“The world must know that there is no legal security in London nor in the Bank of England, because at any moment, any country can have its international reserves stolen. There is no respect for the law!” Venezuelan President Nicolás Maduro made this damning statement in a televised address on August 3 following the decision by a British high court to reject the Venezuelan state access to its gold reserves worth $1.8 billion in the Bank of England.
Since 2019, Venezuela has had over $7 billion in foreign assets seized by banks in North America and Europe. Many, including the Bank of England, have used the excuse that since their governments recognize (or recognized) the self-proclaimed, former member of the National Assembly, Juan Guaidó, as the legal representative of the country, they cannot hand over the money to an entity controlled by Maduro’s government.
This seemingly coordinated international action coupled with the increased sanctions on Venezuela’s financial transactions and oil production, deepened the economic crisis in the country that was already suffering under heavy unilateral coercive measures from the United States and its allies since 2014.
The geographical centre of Europe just happens to be in the post-1945 Ukraine, 15 km (10 miles) from Rakhovo (in the Ukrainian occupiers’ language, Rakhiv). This is in the far east of the Ukraine, in the province of ‘Zakarpattia’ or ‘Transcarpathia’, which is the imperialist name given by the Ukrainian centralisers to the area. In reality, it is Kiev that is across, ‘trans’, the Carpathians, not ‘Transcarpathia’.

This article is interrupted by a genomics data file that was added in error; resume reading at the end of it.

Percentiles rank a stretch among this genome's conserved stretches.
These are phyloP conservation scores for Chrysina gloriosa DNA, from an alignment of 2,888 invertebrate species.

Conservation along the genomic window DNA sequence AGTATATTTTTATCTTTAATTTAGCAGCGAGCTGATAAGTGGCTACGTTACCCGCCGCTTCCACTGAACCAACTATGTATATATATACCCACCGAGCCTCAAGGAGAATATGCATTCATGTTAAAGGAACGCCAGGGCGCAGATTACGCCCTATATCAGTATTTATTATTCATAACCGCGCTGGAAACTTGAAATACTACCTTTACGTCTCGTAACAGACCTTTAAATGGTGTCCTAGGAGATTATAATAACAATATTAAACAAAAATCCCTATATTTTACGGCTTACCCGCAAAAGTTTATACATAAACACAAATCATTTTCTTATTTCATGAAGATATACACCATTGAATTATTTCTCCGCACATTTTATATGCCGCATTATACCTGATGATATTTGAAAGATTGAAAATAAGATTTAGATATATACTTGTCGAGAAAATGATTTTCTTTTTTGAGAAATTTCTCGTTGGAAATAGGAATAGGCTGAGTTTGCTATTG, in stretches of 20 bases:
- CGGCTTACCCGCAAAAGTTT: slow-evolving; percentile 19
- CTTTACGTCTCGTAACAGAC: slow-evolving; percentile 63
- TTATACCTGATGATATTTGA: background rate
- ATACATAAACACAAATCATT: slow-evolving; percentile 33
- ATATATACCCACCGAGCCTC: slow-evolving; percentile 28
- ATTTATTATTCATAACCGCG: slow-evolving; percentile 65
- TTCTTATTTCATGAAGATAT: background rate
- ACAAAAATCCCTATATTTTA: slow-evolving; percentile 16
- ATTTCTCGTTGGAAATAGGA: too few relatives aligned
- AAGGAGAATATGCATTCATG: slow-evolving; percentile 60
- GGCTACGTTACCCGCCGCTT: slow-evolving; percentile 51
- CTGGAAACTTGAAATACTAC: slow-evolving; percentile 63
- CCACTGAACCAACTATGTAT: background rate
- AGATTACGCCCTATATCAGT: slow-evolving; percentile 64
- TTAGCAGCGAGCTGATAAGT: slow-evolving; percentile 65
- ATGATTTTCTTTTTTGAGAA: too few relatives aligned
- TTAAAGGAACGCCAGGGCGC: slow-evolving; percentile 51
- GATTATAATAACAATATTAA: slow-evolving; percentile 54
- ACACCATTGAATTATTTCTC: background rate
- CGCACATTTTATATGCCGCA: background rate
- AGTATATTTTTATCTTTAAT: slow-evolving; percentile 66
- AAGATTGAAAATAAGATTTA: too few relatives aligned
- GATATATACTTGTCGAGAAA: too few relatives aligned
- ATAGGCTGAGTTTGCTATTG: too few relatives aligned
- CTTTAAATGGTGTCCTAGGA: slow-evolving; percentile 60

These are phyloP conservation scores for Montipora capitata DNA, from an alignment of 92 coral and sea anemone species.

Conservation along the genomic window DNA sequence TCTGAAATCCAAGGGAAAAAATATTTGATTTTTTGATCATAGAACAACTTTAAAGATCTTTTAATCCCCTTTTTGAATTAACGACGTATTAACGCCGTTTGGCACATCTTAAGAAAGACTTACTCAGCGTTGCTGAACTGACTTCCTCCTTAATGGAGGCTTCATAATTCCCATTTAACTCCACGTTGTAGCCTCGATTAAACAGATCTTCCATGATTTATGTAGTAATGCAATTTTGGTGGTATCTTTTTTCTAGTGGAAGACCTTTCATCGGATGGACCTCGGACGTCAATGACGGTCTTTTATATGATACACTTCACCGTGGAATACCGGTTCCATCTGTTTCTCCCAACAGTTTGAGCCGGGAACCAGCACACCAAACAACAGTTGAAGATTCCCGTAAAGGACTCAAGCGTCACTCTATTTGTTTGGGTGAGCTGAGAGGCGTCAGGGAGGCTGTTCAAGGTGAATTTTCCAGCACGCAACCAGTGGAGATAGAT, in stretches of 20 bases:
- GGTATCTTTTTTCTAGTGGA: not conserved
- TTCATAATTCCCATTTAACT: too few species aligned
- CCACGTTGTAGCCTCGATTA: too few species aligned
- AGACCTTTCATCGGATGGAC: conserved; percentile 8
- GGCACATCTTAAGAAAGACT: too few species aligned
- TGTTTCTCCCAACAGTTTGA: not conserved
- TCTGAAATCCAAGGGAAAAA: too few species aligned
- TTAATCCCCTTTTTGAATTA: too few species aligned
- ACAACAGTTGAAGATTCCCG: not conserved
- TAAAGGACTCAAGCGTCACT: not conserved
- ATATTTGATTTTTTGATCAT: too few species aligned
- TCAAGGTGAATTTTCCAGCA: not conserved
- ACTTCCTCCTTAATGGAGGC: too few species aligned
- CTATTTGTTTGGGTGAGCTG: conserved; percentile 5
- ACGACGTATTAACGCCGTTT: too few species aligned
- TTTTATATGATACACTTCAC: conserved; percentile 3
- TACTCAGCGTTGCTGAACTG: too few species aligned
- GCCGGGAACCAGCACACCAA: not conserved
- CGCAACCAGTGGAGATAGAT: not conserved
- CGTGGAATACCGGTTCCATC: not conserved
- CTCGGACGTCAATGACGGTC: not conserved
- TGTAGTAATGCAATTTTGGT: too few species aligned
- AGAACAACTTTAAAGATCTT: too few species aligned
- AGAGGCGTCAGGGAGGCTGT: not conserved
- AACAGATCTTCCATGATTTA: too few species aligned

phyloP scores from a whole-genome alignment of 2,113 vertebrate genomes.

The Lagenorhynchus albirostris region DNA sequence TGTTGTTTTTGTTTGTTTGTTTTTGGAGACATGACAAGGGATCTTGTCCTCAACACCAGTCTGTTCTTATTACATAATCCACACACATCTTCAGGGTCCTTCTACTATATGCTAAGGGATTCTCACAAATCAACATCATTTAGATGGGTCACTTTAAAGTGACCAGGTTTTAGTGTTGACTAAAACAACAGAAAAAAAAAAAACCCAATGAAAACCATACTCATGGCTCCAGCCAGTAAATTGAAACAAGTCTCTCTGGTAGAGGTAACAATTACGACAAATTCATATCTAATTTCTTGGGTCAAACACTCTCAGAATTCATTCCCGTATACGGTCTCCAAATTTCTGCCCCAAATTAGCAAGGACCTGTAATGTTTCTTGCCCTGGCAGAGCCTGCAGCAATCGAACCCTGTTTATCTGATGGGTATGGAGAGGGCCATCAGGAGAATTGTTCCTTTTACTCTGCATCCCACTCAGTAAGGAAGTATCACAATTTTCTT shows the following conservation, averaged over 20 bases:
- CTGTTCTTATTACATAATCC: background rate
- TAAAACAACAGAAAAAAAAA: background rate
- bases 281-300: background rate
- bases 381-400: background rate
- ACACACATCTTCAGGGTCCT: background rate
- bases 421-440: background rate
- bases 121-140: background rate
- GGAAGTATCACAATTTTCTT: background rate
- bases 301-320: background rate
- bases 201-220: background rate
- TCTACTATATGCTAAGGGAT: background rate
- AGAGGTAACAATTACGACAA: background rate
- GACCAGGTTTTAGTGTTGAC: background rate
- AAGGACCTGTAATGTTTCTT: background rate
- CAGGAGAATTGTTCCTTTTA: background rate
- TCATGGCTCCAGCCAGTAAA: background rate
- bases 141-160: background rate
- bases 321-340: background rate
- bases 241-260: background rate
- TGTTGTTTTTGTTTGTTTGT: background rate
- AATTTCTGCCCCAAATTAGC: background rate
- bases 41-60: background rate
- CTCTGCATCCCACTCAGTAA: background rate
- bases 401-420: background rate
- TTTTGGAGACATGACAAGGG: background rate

Zakarpattia was before the Second World War the main part of Subcarpathian Rus, also called Carpathian Rus, Rusinia or, in medieval Latin, Ruthenia. Smaller parts of it are now in the corner of south-eastern Poland, where lived the Lemkos, and in far eastern Slovakia. The people there call themselves Rusins or Rusnaks and despite three generations of Ukrainian linguistic imperialism, many still speak Rusin, which, although related, is a separate language from standard Ukrainian or any of its dialects and is also far more ancient. The first Orthodox Christians in what is now the Ukraine lived here, and helped to convert Kiev.
Current U.S. Government policy regarding Taiwan is directly violating prior commitments that the U.S. Government had made to the Chinese Government regarding Taiwan, which commitments will here be summarized by excerpts from the first of those previously made commitments:
https://history.state.gov/historicaldocuments/frus1969-76v17/d203 https://archive.ph/lvJX8 203. “Joint Statement Following Discussions With Leaders of the People’s Republic of China” Shanghai, February 27, 1972. … the two sides stated that: —progress toward the normalization of relations between China and the United States is in the interests of all countries; —both wish to reduce the danger of international military conflict; —neither should seek hegemony in the Asia–Pacific region and each is opposed to efforts by any other country or group of countries to establish such hegemony; and —neither is prepared to negotiate on behalf of any third party or to enter into agreements or understandings with the other directed at other states. Both sides are of the view that it would be against the interests of the peoples of the world for any major country to collude with another against other countries, or for major countries to divide up the world into spheres of interest.